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Jim Cramer can't make market players money until bonds stop going down and interest rates stop going up, he told viewers of his "Mad Money" TV show Tuesday. Until that happens, Cramer said, he's going to focus more on educating and less on stock-picking because he doesn't want to hurt people.
Everywhere Cramer goes, he is constantly asked about
and other big drug companies, he said.
But nobody mentions aerospace, agriculture or oil services -- sectors he actually likes.
"Everyone's asking about big pharma, but I keep hoping they mean big
," he said. Unfortunately, nobody ever does.
Cramer said he always responds in the same way, with "No, I don't like big pharma." But because it's never enough to say he doesn't like these stocks, Cramer is dedicating today's show to big pharma.
Cramer said he doesn't mind that the big drug companies are overcharging sick people. In fact, he said, he wishes they would charge even more, because that would change the bears to bulls. He said the real reason he doesn't like this sector is because the companies have lost their growth potential and haven't made any big discoveries.
But Cramer said that if he really had to, he would rather own "ultraexpensive"
, because of their future growth prospects in the year 2012, than a "slow-motion" Pfizer, which will have "real problems" on its hands in 2012 because of "vicious" patent expirations that year.
Cramer said his dislike for the sector goes beyond mere patent expirations. Generics in the group are coming out even before patents expire. In addition, many of the new drugs coming out are bad and facing lawsuits, he said.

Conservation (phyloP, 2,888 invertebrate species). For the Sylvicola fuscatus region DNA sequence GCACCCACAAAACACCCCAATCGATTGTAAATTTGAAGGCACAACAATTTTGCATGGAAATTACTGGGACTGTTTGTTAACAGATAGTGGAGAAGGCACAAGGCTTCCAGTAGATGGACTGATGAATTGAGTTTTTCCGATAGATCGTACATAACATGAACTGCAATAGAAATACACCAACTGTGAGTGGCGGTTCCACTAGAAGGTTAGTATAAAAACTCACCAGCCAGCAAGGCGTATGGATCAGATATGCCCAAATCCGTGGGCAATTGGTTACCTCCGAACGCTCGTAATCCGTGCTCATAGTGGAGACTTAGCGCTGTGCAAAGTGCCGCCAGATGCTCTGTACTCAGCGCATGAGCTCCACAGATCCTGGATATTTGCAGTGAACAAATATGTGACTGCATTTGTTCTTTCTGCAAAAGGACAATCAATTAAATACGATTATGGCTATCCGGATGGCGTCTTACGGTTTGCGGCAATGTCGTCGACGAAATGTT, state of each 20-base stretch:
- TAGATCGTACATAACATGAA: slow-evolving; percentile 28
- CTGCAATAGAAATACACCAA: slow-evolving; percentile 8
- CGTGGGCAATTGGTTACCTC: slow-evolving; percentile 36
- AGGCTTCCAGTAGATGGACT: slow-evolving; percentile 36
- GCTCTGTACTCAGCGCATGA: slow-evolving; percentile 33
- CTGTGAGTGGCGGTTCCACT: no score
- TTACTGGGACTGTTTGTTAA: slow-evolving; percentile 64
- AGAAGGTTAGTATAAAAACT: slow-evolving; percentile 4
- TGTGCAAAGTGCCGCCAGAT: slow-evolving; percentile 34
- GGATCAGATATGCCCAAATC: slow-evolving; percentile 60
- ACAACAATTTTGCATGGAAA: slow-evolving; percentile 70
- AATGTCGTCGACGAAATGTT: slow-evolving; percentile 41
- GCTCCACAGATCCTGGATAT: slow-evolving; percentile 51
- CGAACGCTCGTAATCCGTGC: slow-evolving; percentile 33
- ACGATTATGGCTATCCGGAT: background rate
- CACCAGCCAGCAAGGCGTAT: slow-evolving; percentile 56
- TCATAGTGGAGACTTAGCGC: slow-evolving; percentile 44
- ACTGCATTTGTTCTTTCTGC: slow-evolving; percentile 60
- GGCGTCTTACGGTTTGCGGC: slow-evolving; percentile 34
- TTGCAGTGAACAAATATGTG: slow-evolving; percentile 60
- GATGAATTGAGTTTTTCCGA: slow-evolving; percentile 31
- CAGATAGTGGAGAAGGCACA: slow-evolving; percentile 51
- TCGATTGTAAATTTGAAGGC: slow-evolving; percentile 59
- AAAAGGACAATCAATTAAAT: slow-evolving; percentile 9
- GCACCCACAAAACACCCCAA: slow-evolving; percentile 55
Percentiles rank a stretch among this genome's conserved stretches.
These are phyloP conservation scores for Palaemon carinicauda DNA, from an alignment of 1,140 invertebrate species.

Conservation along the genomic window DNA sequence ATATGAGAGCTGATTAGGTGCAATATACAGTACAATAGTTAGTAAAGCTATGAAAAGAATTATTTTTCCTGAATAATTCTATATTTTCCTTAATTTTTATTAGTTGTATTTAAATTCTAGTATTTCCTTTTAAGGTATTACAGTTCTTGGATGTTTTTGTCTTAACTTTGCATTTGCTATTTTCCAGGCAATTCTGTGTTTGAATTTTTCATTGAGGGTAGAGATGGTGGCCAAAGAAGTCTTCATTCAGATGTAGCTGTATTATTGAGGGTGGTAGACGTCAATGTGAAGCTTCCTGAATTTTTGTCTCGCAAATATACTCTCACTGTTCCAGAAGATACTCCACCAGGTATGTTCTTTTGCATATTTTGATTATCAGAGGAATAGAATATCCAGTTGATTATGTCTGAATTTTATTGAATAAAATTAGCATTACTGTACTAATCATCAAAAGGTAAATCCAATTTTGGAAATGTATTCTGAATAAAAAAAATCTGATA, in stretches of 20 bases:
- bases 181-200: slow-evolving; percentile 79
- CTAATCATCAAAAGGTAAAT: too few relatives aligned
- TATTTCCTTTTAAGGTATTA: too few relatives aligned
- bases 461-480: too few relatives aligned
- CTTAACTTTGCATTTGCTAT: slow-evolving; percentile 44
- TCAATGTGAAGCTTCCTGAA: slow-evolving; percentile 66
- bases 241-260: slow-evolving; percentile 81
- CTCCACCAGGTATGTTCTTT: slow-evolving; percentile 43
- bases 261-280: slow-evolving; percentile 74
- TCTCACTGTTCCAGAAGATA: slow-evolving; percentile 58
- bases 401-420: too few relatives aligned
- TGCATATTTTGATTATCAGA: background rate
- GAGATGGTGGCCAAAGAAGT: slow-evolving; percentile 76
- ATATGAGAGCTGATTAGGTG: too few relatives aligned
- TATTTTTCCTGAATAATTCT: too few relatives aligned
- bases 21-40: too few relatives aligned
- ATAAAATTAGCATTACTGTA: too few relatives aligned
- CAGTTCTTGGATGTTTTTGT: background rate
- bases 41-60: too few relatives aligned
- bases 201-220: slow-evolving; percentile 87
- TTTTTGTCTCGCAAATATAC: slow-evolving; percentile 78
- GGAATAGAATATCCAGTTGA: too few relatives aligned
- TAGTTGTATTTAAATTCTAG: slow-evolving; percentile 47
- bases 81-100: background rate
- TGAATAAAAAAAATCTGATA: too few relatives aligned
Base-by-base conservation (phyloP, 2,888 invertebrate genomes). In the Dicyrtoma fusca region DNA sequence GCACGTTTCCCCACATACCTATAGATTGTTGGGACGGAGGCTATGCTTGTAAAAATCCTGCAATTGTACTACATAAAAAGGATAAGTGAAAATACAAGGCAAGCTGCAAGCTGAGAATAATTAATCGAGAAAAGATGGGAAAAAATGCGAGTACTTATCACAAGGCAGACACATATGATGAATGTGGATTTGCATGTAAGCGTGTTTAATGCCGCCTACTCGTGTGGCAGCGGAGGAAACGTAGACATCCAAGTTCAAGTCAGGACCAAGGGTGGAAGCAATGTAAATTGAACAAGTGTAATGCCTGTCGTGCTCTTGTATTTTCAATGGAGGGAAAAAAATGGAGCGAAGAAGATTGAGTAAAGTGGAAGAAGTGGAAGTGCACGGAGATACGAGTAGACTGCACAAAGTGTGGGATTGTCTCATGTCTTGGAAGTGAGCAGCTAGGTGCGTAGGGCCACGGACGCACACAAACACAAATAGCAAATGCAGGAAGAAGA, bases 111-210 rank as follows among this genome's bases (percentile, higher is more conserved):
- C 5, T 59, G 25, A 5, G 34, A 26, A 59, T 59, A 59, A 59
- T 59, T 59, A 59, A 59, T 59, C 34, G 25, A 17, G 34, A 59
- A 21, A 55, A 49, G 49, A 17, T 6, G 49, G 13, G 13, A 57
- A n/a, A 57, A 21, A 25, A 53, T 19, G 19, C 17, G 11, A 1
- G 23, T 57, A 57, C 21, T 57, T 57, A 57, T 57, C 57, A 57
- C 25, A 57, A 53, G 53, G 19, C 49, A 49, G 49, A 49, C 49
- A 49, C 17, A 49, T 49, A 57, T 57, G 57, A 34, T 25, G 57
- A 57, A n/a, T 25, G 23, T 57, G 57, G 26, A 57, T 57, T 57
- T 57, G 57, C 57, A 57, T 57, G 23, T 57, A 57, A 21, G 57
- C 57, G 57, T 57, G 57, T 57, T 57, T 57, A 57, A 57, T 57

Plus, the easy drugs have already been found, and now companies will need more time and resources to come up with new products, he said.
Big pharma is a "bad group." But even in a bad group, there are a couple of picks worth holding or buying, Cramer said. However, before naming his favorite three big pharma plays, Cramer called out a couple of stocks in the sector that he wouldn't touch: Pfizer and
Johnson & Johnson
"Pfizer is really a bad bond masquerading as a stock," he said. Plus, it has the worst of both worlds: "a weak pipe and patent expiration."
But Johnson & Johnson makes even Pfizer look good, Cramer went on to say. Every year from 2008 to 2012, one of JNJ's major drugs goes off patent. Plus, the company's pipeline doesn't look promising.
Sure, Warren Buffett likes the stock, but this is one of those times he just might be wrong, Cramer said.
Although he "loathes" most big pharma stocks, Cramer told viewers he understands that not everyone is going to listen to "sad clown Cramer." He can't tell people to avoid an entire sector, because then they will think he is too negative.
"Most of you are going to do whatever the heck you want," Cramer said. "So I'm here to minimize the damage."
For those that must own a big drug company, Cramer said he has some stocks that he believes are OK. Even though he doesn't usually issue holds and is more of a buy-and-sell kind of guy, Cramer said there are a couple of big pharma names he doesn't mind or is at least "lukewarm" about.
One of them is
, he said. This drug company, while facing "nasty" competition from foreign generics, is balanced out by the fact that it has a big blood-clotting-therapy drug in the pipeline called Prasugrel, which could do a billion in sales in 2010, Cramer said.
Plus Lilly has three profitable drugs in the pipeline: Cymbalta, Humalog and Cialis.
An even better bet is